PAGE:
While on the topic of anti-aging, a drug prescribed for the treatment of type 2 diabetes is being used off-label as an anti-aging medication. Metformin belongs to a class of drugs called biguanides. However, there are no proven studies to support these claims.





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Healthy Pets And Hospitalized Humans May Transmit Drug-Resistant Microbes To Each Other, Study Shows

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A new, revealing study has found healthy dogs and cats can transmit multidrug-resistant organisms to their hospitalized owners and vice versa.

The study is being presented at this year’s European Congress of Clinical Microbiology & Infectious Diseases in Copenhagen, Denmark.

Led by Dr. Carolin Hackmann from Charité University Hospital Berlin, Germany, the study enrolled more than 2,800 hospital patients and their pets to test their hypothesis.

“Our findings verify that the sharing of multidrug-resistant organisms between companion animals and their owners is possible,” said Dr. Hackmann, SciTechDaily reported. “However, we identified only a handful of cases suggesting that neither cat nor dog ownership is an important risk factor for multidrug-resistant organism colonization in hospital patients.”

Antimicrobial resistance refers to the increased resilience of infection-causing microbes to the drugs used to kill them. As per the outlet, antimicrobial-resistant infections were responsible for more than 1.3 million deaths, and were connected to 5 million deaths across the globe in 2019.

For the study, researchers focused on the most common superbugs found in hospital patients–methicillin-resistant Staphylococcus aureus, vancomycin-resistant enterococci, 3rd generation cephalosporin-resistant Enterobacterales and carbapenem-resistant Enterobacterales.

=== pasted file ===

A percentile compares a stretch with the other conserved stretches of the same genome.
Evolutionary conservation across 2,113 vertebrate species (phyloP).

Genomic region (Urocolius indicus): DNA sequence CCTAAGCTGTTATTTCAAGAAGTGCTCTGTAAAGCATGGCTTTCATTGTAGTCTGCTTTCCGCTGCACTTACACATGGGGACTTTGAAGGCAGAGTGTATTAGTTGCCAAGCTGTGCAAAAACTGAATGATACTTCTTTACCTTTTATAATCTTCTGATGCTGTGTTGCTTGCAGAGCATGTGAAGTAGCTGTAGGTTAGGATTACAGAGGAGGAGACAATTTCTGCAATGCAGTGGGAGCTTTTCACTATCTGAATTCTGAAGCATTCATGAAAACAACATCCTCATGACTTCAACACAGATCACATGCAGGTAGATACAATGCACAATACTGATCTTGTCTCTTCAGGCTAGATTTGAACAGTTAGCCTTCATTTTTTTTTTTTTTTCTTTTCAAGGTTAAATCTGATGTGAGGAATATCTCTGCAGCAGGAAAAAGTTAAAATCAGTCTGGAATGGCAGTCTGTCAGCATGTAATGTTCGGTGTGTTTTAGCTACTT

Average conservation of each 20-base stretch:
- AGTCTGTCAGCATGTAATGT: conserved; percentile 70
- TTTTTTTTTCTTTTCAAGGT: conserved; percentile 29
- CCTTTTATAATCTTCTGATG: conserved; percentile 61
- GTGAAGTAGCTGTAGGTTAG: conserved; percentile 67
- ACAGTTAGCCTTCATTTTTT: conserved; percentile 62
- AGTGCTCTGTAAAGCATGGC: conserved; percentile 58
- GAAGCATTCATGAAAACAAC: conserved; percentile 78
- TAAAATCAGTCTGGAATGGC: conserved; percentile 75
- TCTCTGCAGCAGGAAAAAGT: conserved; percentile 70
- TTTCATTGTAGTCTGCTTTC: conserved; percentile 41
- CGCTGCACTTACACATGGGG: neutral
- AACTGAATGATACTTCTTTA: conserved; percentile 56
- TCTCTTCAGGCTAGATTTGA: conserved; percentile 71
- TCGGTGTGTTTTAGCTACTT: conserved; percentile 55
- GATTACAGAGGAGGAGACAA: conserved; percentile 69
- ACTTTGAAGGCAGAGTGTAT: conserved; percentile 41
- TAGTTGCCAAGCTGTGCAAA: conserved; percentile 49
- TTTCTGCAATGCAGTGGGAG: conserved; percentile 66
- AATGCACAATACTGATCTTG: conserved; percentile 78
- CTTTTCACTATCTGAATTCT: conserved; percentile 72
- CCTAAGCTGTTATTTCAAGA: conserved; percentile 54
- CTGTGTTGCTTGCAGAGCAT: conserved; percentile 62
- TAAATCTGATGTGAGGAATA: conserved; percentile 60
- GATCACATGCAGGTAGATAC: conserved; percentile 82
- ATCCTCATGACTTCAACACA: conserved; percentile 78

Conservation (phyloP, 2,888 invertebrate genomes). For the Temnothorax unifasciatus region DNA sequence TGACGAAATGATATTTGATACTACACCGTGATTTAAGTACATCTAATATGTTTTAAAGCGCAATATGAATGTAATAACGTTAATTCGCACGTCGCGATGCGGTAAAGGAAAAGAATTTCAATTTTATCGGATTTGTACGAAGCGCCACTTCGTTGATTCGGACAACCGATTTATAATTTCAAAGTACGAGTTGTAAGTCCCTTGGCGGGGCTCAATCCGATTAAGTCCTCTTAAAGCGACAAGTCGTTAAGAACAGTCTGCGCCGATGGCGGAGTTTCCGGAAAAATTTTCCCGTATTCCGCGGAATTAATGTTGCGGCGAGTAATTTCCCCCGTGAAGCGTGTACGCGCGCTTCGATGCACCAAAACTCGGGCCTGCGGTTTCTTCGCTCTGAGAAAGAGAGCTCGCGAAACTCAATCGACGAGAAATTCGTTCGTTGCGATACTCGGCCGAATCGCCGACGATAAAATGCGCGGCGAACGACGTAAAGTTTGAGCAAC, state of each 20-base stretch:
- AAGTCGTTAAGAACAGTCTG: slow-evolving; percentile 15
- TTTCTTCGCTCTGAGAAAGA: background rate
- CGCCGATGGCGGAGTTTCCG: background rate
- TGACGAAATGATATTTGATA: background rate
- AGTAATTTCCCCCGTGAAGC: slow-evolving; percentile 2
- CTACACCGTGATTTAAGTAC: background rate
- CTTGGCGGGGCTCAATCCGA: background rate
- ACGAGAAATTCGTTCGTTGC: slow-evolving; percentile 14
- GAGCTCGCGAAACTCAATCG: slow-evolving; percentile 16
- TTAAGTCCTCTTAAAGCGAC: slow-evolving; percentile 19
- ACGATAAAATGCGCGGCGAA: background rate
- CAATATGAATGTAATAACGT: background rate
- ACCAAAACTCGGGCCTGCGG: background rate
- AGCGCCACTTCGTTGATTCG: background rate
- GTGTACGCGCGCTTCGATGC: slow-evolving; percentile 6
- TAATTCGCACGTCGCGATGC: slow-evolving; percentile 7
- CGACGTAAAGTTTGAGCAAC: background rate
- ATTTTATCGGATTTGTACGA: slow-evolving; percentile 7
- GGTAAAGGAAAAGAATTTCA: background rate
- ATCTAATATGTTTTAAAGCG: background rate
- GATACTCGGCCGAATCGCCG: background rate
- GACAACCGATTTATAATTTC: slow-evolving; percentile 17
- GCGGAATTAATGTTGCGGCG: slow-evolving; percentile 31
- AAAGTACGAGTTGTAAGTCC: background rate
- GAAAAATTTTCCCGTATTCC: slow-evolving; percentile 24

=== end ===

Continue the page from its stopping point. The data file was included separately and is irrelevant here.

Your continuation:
Called multidrug-resistant organisms (MDROs), these bacteria are resistant to treatment with more than one antibiotic.

In the study, nasal and rectal swabs were collected from around 3000 patients hospitalized in Charité University Hospital, Berlin, as well as from any dogs and cats that lived in their households.

The presence of the type of bacteria was identified by genetic sequencing.

Following analysis, it was found 30% of hospital patients tested positive for MDROs, and 70% tested negative. Furthermore, among those who tested MDRO-positive, the rate of dog ownership and cat ownership was 11% and 9% respectively. The figure was 13% in MDRO-negatives.

Moreover, all pet owners were requested to collect and send throat and stool swab samples of their pets. And 300 pet owners sent back samples from 400 pets. It was found 15% of dogs and 5% of cats tested positive for at least one MDRO.

“Although the level of sharing between hospital patients and their pets in our study is very low, carriers can shed bacteria into their environment for months, and they can be a source of infection for other more vulnerable people in the hospital such as those with a weak immune system and the very young or old,” Dr. Hackmann concluded, according to The Guardian.

In other news, an animal shelter in Luzerne County, Pennsylvania, has temporarily shut down after dozens of dogs contracted canine influenza.

“A few of our dogs started to get diarrhea, but that’s pretty normal for dogs that are in a new stressful environment. When our longer-term dogs started to get diarrhea and started not wanting to eat, we realized they weren’t themselves, that’s when we knew something was wrong,” shelter volunteer Emma Ripka said.